While the group — and parade organizers — had ignored the 100-marcher limit the last two years, the South Shore Drill Team decided to hold a separate, solo parade for a few blocks down South Chicago Avenue in Grand Crossing that began about an hour after the Billiken Parade.

The United States Air Force Honor Guard marches in the Bud Billiken Parade on Saturday. | Lou Foglia / Sun-Times
The United States Air Force Honor Guard marches in the Bud Billiken Parade on Saturday. | Lou Foglia / Sun-Times

Denise Wilson wasn’t bothered by the controversy. Wilson, 59, sat with a few dozen relatives to watch. She grew up a few blocks from the parade route and said she has been to more than 50 Billiken parades, which she said is a rite of summer for the South Side African-American community.

Michael Turnbull (center) watches the Bud Billiken Parade march south down Dr. Martin Luther King Drive with Jacelyn Turnbull (left) and Sarai Howell on Saturday. | Lou Foglia / Sun-Times
Michael Turnbull (center) watches the Bud Billiken Parade march south down Dr. Martin Luther King Drive with Jacelyn Turnbull (left) and Sarai Howell on Saturday. | Lou Foglia / Sun-Times

“This is the back-to-school parade,” Wilson said. “When I was a kid, you knew there was the parade, and then you knew summer was over and it was time to go back to school.”

Mary Frazier cooks chicken on the parade route. | Lou Foglia / Sun-Times
Mary Frazier cooks chicken on the parade route. | Lou Foglia / Sun-Times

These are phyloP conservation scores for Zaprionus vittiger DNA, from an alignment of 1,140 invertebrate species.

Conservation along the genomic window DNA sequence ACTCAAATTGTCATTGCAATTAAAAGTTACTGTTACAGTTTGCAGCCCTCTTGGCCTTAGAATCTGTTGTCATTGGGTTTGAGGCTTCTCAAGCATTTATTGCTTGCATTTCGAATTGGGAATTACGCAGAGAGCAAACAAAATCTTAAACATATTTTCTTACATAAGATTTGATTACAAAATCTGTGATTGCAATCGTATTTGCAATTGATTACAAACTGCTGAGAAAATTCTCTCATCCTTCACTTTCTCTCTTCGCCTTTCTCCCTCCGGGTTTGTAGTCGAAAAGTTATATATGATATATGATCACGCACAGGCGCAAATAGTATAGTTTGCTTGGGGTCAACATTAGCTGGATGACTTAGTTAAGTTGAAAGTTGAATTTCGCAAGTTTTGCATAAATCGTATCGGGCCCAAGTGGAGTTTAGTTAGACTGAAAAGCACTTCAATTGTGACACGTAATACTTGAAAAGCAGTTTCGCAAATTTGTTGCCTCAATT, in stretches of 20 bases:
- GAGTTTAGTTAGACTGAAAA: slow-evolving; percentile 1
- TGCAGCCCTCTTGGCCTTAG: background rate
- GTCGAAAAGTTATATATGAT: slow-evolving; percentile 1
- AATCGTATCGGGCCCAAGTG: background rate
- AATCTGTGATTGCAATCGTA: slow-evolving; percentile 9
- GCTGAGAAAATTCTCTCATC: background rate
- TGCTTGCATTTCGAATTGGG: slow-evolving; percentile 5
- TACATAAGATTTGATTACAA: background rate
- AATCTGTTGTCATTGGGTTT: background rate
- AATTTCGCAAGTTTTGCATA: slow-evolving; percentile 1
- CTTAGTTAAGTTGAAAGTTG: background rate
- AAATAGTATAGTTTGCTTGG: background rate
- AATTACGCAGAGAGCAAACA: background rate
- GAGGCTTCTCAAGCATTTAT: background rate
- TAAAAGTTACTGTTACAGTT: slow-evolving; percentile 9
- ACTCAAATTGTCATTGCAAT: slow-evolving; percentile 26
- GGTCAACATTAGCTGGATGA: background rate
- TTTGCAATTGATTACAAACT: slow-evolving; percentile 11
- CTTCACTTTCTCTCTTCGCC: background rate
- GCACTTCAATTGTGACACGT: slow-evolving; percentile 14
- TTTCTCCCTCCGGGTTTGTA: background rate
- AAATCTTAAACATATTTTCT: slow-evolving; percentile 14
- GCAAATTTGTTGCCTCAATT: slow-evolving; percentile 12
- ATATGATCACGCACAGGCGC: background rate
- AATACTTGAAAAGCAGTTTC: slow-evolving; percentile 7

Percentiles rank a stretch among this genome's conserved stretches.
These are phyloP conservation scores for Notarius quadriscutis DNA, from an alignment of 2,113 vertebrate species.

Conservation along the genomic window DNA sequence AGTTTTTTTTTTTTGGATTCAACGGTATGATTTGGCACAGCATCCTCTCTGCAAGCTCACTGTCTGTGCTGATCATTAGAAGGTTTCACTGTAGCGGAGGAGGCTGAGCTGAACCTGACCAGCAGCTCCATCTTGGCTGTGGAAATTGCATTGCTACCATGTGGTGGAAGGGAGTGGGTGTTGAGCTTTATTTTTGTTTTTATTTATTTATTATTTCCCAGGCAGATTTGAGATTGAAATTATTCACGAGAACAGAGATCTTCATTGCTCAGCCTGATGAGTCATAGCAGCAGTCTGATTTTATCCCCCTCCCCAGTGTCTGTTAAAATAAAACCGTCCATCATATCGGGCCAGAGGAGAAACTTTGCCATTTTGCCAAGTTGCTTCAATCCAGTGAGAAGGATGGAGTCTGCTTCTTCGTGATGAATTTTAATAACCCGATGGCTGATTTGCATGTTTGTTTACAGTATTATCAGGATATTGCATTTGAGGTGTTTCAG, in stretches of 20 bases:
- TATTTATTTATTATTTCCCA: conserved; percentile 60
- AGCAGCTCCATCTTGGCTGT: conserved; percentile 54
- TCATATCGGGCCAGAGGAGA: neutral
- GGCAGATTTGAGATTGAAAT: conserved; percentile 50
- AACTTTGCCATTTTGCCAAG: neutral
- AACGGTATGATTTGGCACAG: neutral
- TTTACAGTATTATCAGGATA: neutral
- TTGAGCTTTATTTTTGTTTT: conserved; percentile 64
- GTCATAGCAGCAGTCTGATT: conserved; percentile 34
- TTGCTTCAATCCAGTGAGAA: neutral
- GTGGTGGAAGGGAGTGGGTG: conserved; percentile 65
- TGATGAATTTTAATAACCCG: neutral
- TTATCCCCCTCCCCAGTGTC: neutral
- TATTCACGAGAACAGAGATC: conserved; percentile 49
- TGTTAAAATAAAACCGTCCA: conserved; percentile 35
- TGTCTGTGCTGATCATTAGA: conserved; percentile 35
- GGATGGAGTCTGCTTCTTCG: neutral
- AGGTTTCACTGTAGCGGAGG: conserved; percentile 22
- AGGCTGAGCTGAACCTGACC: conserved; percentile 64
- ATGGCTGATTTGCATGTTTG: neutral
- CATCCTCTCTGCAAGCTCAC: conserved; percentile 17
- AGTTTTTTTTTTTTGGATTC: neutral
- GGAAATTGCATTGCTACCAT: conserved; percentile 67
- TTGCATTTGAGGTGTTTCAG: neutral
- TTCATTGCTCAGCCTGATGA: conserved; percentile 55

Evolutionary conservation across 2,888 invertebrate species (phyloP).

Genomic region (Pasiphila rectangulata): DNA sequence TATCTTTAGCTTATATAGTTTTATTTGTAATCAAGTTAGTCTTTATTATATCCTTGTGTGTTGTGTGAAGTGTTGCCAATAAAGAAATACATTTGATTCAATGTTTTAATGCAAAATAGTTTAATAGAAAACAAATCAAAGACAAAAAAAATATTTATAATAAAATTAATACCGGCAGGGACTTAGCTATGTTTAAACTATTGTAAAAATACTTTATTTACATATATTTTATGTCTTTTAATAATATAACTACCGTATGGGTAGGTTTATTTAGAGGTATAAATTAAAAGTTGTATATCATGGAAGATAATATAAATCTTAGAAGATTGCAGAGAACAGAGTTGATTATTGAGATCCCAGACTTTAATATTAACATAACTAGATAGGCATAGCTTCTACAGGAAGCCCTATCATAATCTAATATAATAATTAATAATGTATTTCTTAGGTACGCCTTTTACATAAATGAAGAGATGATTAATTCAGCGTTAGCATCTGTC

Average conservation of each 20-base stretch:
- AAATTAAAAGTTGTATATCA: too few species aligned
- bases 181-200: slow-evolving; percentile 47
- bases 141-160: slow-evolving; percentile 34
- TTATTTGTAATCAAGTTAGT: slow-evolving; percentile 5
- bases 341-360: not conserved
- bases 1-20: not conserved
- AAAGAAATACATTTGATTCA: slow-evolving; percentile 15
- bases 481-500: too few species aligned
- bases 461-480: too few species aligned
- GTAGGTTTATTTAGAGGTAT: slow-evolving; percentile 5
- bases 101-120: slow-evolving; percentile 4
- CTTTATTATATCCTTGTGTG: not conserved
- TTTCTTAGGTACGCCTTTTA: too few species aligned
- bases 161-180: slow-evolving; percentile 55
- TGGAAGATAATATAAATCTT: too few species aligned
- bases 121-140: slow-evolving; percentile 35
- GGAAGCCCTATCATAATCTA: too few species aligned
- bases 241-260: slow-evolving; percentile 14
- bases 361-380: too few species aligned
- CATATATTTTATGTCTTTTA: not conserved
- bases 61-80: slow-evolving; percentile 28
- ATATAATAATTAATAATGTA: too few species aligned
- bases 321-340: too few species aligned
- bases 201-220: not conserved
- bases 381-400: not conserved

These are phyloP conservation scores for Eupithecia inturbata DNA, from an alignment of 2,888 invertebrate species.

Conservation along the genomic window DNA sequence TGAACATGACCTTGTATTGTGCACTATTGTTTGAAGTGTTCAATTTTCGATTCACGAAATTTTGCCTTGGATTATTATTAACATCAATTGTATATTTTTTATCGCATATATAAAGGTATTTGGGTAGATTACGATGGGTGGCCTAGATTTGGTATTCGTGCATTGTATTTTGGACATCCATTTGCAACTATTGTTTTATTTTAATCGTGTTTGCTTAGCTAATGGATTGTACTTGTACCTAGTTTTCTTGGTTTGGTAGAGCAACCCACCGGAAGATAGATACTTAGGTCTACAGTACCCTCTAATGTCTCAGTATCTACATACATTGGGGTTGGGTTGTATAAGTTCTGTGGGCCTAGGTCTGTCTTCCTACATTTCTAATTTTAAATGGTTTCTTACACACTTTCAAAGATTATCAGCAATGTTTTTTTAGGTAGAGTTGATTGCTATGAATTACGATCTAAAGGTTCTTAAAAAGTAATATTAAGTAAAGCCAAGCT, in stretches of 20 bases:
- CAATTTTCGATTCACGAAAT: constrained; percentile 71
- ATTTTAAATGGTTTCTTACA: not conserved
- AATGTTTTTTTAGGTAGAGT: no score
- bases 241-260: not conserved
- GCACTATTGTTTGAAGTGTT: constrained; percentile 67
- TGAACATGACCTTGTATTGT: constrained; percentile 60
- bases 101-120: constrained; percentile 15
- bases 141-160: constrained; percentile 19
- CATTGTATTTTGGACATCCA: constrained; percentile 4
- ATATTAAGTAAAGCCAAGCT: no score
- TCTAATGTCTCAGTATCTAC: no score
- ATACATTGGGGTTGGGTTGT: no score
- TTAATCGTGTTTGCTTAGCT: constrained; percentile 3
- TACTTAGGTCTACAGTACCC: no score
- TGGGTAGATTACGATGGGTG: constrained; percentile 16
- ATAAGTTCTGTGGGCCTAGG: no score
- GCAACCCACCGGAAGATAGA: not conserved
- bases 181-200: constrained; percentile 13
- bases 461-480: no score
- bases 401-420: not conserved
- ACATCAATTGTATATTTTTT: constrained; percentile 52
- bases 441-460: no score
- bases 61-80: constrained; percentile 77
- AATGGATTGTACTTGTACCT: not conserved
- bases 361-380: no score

“If a group shows up with more than 100, we don’t turn kids away,” Davis said. “The Golden Knights Drill Team was here, and they looked like they had more than South Shore did last year. I think we will be able to work something out for next year.”

The Bud Billiken Parade marches south down Dr. Martin Luther King Jr. Drive. | Lou Foglia / Sun-Times
The Bud Billiken Parade marches south down Dr. Martin Luther King Jr. Drive. | Lou Foglia / Sun-Times

The Golden Knights Drill Team marches in the Bud Billiken Parade on Saturday. | Lou Foglia / Sun-Times
The Golden Knights Drill Team marches in the Bud Billiken Parade on Saturday. | Lou Foglia / Sun-Times

Mathew Carter marches in the Bud Billiken Parade. | Lou Foglia / Sun-Times
Mathew Carter marches in the Bud Billiken Parade. | Lou Foglia / Sun-Times

Crowds line the parade march route. | Lou Foglia / Sun-Times
Crowds line the parade march route. | Lou Foglia / Sun-Times

The Dance Force dancers make their way along the parade route. | Lou Foglia / Sun-Times
The Dance Force dancers make their way along the parade route. | Lou Foglia / Sun-Times

Parade-goers watch the Bud Billiken Parade. Lou Foglia / Sun-Times
Parade-goers watch the Bud Billiken Parade. Lou Foglia / Sun-Times

The Bud Billiken Parade marches south down Dr. Martin Luther King Jr. Drive. | Lou Foglia / Sun-Times
The Bud Billiken Parade marches south down Dr. Martin Luther King Jr. Drive. | Lou Foglia / Sun-Times

The Chi-Town Cheerleaders march in the Bud Billiken Parade on Saturday. | Lou Foglia / Sun-Times
The Chi-Town Cheerleaders march in the Bud Billiken Parade on Saturday. | Lou Foglia / Sun-Times